Today’s text is taken from the new novel by Rupert Thomson, Secrecy, pg 80 in its Granta hardback.
Other times, I would visit the menagerie, where monkeys swung fluidly through the upper reaches of their cages, frowning like old men, and vultures shifted and sulked, their plumage the stiff dull black of widows’ weeds.
Ah, metaphor! Ah, simile! What’s not to like? Well – and this is no attack on Thomson, for whom metaphor and simile are a vital part of the project in hand. Secrecy is a historical novel, set in C17th Florence, and part of his job as author is to make the unfamiliar seem to us familiar, and the use of metaphor and simile is one clear way of doing that. By drawing links between what we could never have seen (though obviously my chosen extract is a bad example of this, seeing as monkey and vultures are pretty much the same today as they were then, but it’s the line that provoked the thought, so I’ve stuck with it) and what we do recognise as part of our life, he performs the illusion of bringing the past alive for us on the page.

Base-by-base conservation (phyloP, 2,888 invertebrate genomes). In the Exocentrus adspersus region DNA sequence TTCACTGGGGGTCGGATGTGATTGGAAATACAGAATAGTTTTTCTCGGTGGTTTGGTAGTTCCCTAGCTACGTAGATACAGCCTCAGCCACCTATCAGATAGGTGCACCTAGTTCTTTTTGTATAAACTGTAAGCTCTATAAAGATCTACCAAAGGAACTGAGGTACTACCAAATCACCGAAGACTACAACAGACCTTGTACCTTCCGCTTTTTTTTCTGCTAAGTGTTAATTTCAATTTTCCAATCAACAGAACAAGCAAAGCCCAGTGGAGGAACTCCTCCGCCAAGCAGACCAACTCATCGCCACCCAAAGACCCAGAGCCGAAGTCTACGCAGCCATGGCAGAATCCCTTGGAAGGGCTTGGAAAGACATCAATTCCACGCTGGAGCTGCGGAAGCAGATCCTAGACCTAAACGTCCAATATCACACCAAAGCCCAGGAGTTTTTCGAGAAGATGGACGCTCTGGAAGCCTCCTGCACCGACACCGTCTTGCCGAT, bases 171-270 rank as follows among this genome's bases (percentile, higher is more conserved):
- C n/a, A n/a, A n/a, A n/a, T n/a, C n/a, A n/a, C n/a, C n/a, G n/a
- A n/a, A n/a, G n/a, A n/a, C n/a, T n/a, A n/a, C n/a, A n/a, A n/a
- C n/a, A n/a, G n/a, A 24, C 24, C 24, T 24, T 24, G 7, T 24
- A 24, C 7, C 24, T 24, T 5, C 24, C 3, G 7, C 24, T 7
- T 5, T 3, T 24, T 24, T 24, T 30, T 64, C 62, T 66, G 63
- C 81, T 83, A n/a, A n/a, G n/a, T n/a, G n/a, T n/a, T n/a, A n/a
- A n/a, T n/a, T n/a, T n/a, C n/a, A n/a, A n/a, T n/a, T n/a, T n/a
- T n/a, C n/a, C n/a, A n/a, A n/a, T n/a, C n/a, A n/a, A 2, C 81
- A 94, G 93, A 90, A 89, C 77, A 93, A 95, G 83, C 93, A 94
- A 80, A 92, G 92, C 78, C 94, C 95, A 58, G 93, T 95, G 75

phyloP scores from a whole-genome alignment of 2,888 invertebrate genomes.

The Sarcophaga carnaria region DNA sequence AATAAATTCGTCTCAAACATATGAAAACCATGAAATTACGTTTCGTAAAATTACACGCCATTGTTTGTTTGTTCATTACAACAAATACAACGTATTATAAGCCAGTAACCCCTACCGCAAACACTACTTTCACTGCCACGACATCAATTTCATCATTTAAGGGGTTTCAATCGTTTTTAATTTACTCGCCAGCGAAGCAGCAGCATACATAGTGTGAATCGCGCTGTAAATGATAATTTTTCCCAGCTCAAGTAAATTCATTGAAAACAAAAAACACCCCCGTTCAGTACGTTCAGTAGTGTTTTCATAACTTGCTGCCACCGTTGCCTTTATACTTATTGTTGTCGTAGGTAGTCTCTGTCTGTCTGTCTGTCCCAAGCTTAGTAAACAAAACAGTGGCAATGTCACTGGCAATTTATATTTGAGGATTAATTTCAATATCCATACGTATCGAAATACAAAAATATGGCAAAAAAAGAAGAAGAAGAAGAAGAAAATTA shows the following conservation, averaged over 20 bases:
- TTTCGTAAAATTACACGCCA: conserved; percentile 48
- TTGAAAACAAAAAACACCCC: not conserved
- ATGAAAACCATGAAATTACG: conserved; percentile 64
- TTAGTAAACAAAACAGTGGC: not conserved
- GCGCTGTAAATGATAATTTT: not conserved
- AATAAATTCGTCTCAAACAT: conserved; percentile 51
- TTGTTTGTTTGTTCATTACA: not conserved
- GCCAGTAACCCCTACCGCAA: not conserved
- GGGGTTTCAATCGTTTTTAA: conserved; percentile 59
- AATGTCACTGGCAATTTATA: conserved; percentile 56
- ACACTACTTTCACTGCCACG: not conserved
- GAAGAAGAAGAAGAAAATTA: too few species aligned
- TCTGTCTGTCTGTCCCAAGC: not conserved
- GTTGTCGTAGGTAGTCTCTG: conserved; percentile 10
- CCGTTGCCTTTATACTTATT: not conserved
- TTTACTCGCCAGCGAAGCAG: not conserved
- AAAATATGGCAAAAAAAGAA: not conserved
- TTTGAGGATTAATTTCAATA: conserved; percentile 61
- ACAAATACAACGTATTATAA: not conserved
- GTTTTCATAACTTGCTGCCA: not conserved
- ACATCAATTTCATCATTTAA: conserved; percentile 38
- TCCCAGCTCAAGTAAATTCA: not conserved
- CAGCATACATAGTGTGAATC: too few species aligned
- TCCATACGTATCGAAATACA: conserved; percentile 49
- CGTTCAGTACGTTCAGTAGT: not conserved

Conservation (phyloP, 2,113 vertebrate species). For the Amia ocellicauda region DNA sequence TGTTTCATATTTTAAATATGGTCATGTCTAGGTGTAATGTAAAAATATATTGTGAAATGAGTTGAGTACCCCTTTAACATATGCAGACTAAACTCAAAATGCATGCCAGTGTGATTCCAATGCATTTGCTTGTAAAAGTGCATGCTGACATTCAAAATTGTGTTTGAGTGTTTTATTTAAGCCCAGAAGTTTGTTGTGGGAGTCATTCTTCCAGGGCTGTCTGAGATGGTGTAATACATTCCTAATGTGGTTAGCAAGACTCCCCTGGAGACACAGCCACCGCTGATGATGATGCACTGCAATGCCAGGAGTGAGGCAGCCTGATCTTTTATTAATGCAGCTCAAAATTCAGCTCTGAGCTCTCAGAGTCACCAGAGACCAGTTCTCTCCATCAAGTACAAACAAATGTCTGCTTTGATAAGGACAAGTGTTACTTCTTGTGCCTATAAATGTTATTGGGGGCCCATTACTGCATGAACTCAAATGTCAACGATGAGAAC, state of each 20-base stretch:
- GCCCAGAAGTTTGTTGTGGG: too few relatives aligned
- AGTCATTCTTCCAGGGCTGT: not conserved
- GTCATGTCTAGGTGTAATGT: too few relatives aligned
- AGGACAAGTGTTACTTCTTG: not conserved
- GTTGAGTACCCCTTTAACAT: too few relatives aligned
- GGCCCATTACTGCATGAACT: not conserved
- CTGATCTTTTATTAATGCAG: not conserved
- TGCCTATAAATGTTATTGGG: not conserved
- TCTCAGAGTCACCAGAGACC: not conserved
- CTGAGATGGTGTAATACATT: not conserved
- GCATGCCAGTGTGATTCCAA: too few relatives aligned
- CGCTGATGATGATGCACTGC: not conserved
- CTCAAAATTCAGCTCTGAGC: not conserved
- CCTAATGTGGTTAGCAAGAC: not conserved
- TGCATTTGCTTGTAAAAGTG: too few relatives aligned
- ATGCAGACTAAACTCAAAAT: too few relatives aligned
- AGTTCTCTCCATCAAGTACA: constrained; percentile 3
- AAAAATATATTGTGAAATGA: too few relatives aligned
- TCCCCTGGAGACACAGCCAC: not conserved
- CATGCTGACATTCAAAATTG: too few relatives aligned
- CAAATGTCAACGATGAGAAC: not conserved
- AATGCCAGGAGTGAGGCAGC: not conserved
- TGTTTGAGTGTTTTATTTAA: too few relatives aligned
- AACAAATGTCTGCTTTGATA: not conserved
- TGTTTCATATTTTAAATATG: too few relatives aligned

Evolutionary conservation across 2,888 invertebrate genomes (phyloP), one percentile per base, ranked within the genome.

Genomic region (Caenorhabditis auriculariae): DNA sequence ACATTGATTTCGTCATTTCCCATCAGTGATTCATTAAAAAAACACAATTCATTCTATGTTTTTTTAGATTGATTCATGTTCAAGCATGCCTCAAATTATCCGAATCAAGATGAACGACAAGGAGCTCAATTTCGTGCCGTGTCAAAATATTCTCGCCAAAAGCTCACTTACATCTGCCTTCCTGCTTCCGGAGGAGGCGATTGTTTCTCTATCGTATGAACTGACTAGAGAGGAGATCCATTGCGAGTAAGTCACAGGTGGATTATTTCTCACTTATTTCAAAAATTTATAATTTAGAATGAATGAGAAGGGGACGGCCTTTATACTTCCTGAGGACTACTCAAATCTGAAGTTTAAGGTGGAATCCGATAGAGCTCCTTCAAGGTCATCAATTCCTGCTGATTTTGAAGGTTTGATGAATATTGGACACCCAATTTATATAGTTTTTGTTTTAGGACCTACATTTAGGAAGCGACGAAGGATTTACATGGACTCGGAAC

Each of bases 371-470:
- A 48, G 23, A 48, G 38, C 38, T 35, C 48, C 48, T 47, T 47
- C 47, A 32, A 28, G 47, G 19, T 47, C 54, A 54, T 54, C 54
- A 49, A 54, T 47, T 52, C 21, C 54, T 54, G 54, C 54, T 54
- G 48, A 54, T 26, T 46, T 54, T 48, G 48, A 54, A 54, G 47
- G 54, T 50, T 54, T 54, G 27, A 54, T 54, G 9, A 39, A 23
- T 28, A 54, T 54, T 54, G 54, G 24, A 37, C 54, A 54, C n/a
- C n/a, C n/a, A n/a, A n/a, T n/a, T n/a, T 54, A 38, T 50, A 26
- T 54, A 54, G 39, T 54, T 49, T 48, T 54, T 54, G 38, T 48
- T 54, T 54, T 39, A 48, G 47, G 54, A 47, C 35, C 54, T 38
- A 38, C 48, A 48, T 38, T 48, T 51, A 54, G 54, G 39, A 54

Well, and. My problem isn’t with Thomson, nor really with the historical novel (though this well-written example seems clear evidence that historical literary fiction is, among other things, and perhaps first among them, an attempt to colonise the past), but with the reductive nature of metaphor and simile.
If I describe a monkey swinging through the upper reaches of its cage, no monkeys are harmed. The monkey is named, and described in action, no more. But, the moment I start to draw generalised comparisons, it is not the fictitious monkey of the novel that is affected, but all monkeys – or rather, the reader’s general perception of monkeys.
God made monkeys, and something is given them (or taken from them, if you are a follower of Cioran).
Adam named monkeys, and they are tagged, but hardly pinned down; their name is attached to them like an electronic tracking tag to a dolphin, or a leg-ring to a bird: it does not impede their movement.
The author says that the monkeys frowned like old men, and suddenly the monkeys have baggage, and although it is I, the reader, who carries it for them, still it slows and drags their movement, their monkeyness. From this point on, every monkey I see (and there must be some degree of this intent in every metaphor or simile a writer puts to paper) is frowning like an old man, or like an old man when he is not frowning. This is the controlling aspect of metaphor, and though that does not mean it should be avoided, it should at least be acknowledged as such.